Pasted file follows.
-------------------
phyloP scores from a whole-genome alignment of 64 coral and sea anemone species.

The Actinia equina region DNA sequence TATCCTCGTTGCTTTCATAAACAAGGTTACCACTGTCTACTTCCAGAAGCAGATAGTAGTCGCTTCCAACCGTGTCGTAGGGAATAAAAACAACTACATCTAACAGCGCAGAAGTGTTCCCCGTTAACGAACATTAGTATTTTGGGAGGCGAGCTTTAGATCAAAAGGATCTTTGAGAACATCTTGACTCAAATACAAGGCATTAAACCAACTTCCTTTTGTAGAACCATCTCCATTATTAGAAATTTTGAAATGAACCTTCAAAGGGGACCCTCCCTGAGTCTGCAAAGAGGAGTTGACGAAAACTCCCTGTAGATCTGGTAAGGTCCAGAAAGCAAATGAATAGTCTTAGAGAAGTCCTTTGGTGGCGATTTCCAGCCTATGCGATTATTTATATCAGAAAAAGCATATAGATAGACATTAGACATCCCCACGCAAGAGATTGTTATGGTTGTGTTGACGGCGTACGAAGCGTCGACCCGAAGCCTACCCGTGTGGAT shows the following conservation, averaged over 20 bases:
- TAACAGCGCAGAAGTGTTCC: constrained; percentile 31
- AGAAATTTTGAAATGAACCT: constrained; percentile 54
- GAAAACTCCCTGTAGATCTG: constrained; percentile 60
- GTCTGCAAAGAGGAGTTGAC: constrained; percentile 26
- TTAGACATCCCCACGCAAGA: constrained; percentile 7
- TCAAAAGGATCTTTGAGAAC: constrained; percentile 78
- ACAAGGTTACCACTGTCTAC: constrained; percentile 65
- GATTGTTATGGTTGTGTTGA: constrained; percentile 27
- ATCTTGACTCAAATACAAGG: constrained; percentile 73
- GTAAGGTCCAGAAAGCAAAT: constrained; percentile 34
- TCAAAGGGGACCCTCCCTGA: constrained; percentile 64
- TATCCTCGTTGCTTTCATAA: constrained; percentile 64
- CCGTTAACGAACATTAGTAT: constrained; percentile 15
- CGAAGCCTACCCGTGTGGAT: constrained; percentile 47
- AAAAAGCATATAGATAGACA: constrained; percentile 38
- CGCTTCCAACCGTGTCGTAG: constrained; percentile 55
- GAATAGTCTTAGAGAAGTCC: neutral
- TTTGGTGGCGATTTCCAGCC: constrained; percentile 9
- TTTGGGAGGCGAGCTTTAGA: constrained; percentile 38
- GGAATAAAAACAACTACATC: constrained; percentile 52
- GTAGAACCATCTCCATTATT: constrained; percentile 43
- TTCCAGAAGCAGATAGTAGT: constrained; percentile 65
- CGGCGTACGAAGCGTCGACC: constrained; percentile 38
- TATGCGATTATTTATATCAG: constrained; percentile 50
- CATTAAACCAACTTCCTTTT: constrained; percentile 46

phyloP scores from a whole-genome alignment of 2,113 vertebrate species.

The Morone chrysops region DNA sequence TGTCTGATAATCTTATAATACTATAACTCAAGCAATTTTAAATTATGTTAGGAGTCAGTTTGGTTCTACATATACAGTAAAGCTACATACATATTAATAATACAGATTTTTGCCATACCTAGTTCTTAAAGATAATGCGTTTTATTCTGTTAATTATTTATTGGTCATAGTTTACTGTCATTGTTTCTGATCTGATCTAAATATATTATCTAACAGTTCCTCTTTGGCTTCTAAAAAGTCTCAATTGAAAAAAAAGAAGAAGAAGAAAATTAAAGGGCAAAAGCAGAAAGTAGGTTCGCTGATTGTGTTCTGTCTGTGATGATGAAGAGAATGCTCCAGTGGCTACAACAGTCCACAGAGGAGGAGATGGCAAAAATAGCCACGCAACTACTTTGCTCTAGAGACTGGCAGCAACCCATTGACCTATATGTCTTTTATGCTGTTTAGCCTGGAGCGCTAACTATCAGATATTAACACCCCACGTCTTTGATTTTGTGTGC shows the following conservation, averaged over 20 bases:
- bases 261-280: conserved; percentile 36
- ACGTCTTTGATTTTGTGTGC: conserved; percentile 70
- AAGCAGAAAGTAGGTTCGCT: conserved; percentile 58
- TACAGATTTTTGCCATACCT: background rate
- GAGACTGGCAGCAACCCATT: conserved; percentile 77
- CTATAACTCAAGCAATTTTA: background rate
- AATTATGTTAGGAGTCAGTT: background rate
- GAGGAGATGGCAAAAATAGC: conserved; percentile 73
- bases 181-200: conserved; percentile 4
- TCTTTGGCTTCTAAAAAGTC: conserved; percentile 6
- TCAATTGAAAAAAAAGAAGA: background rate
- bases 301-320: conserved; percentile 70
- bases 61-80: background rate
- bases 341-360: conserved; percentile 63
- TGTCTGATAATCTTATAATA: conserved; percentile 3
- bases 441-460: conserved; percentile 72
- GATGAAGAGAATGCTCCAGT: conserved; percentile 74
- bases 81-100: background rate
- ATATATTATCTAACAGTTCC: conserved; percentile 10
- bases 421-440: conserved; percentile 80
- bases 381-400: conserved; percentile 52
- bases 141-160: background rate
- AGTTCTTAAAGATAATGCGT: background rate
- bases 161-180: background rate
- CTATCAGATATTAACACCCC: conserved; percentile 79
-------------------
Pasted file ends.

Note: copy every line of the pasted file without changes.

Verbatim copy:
phyloP scores from a whole-genome alignment of 64 coral and sea anemone species.

The Actinia equina region DNA sequence TATCCTCGTTGCTTTCATAAACAAGGTTACCACTGTCTACTTCCAGAAGCAGATAGTAGTCGCTTCCAACCGTGTCGTAGGGAATAAAAACAACTACATCTAACAGCGCAGAAGTGTTCCCCGTTAACGAACATTAGTATTTTGGGAGGCGAGCTTTAGATCAAAAGGATCTTTGAGAACATCTTGACTCAAATACAAGGCATTAAACCAACTTCCTTTTGTAGAACCATCTCCATTATTAGAAATTTTGAAATGAACCTTCAAAGGGGACCCTCCCTGAGTCTGCAAAGAGGAGTTGACGAAAACTCCCTGTAGATCTGGTAAGGTCCAGAAAGCAAATGAATAGTCTTAGAGAAGTCCTTTGGTGGCGATTTCCAGCCTATGCGATTATTTATATCAGAAAAAGCATATAGATAGACATTAGACATCCCCACGCAAGAGATTGTTATGGTTGTGTTGACGGCGTACGAAGCGTCGACCCGAAGCCTACCCGTGTGGAT shows the following conservation, averaged over 20 bases:
- TAACAGCGCAGAAGTGTTCC: constrained; percentile 31
- AGAAATTTTGAAATGAACCT: constrained; percentile 54
- GAAAACTCCCTGTAGATCTG: constrained; percentile 60
- GTCTGCAAAGAGGAGTTGAC: constrained; percentile 26
- TTAGACATCCCCACGCAAGA: constrained; percentile 7
- TCAAAAGGATCTTTGAGAAC: constrained; percentile 78
- ACAAGGTTACCACTGTCTAC: constrained; percentile 65
- GATTGTTATGGTTGTGTTGA: constrained; percentile 27
- ATCTTGACTCAAATACAAGG: constrained; percentile 73
- GTAAGGTCCAGAAAGCAAAT: constrained; percentile 34
- TCAAAGGGGACCCTCCCTGA: constrained; percentile 64
- TATCCTCGTTGCTTTCATAA: constrained; percentile 64
- CCGTTAACGAACATTAGTAT: constrained; percentile 15
- CGAAGCCTACCCGTGTGGAT: constrained; percentile 47
- AAAAAGCATATAGATAGACA: constrained; percentile 38
- CGCTTCCAACCGTGTCGTAG: constrained; percentile 55
- GAATAGTCTTAGAGAAGTCC: neutral
- TTTGGTGGCGATTTCCAGCC: constrained; percentile 9
- TTTGGGAGGCGAGCTTTAGA: constrained; percentile 38
- GGAATAAAAACAACTACATC: constrained; percentile 52
- GTAGAACCATCTCCATTATT: constrained; percentile 43
- TTCCAGAAGCAGATAGTAGT: constrained; percentile 65
- CGGCGTACGAAGCGTCGACC: constrained; percentile 38
- TATGCGATTATTTATATCAG: constrained; percentile 50
- CATTAAACCAACTTCCTTTT: constrained; percentile 46

phyloP scores from a whole-genome alignment of 2,113 vertebrate species.

The Morone chrysops region DNA sequence TGTCTGATAATCTTATAATACTATAACTCAAGCAATTTTAAATTATGTTAGGAGTCAGTTTGGTTCTACATATACAGTAAAGCTACATACATATTAATAATACAGATTTTTGCCATACCTAGTTCTTAAAGATAATGCGTTTTATTCTGTTAATTATTTATTGGTCATAGTTTACTGTCATTGTTTCTGATCTGATCTAAATATATTATCTAACAGTTCCTCTTTGGCTTCTAAAAAGTCTCAATTGAAAAAAAAGAAGAAGAAGAAAATTAAAGGGCAAAAGCAGAAAGTAGGTTCGCTGATTGTGTTCTGTCTGTGATGATGAAGAGAATGCTCCAGTGGCTACAACAGTCCACAGAGGAGGAGATGGCAAAAATAGCCACGCAACTACTTTGCTCTAGAGACTGGCAGCAACCCATTGACCTATATGTCTTTTATGCTGTTTAGCCTGGAGCGCTAACTATCAGATATTAACACCCCACGTCTTTGATTTTGTGTGC shows the following conservation, averaged over 20 bases:
- bases 261-280: conserved; percentile 36
- ACGTCTTTGATTTTGTGTGC: conserved; percentile 70
- AAGCAGAAAGTAGGTTCGCT: conserved; percentile 58
- TACAGATTTTTGCCATACCT: background rate
- GAGACTGGCAGCAACCCATT: conserved; percentile 77
- CTATAACTCAAGCAATTTTA: background rate
- AATTATGTTAGGAGTCAGTT: background rate
- GAGGAGATGGCAAAAATAGC: conserved; percentile 73
- bases 181-200: conserved; percentile 4
- TCTTTGGCTTCTAAAAAGTC: conserved; percentile 6
- TCAATTGAAAAAAAAGAAGA: background rate
- bases 301-320: conserved; percentile 70
- bases 61-80: background rate
- bases 341-360: conserved; percentile 63
- TGTCTGATAATCTTATAATA: conserved; percentile 3
- bases 441-460: conserved; percentile 72
- GATGAAGAGAATGCTCCAGT: conserved; percentile 74
- bases 81-100: background rate
- ATATATTATCTAACAGTTCC: conserved; percentile 10
- bases 421-440: conserved; percentile 80
- bases 381-400: conserved; percentile 52
- bases 141-160: background rate
- AGTTCTTAAAGATAATGCGT: background rate
- bases 161-180: background rate
- CTATCAGATATTAACACCCC: conserved; percentile 79